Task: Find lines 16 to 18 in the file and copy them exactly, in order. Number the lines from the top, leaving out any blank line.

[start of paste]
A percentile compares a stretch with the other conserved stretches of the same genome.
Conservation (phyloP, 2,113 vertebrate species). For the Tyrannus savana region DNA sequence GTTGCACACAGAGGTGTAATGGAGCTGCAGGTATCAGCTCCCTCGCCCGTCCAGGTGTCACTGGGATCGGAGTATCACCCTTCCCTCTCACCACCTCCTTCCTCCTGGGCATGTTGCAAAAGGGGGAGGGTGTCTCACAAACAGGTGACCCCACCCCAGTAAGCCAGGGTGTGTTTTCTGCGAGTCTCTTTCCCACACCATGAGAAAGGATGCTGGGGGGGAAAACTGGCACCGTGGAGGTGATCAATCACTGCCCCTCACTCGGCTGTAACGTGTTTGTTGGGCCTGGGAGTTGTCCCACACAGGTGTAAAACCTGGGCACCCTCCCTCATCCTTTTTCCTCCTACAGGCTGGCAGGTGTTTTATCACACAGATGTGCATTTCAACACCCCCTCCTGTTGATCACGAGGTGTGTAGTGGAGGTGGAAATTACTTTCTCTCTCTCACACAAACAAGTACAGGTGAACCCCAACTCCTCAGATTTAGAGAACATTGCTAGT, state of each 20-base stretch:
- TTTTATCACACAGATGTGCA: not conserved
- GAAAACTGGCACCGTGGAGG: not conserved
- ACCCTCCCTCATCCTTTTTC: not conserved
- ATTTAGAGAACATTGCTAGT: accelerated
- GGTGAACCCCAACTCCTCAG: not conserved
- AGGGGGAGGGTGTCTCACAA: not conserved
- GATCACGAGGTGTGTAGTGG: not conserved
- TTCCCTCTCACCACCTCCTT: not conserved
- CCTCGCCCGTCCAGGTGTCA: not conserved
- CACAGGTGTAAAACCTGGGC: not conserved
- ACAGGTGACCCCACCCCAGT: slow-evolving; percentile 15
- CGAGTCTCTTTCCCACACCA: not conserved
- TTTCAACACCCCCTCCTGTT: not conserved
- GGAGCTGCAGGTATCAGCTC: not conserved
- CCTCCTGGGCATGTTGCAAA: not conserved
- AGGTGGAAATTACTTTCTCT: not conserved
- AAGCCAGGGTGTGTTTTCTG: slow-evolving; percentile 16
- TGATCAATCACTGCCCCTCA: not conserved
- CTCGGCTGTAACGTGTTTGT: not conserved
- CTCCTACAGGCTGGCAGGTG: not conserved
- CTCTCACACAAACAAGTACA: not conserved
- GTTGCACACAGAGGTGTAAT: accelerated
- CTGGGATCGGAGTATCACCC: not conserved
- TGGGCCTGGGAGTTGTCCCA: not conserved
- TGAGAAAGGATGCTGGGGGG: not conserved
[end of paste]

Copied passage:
- GGAGCTGCAGGTATCAGCTC: not conserved
- CCTCCTGGGCATGTTGCAAA: not conserved
- AGGTGGAAATTACTTTCTCT: not conserved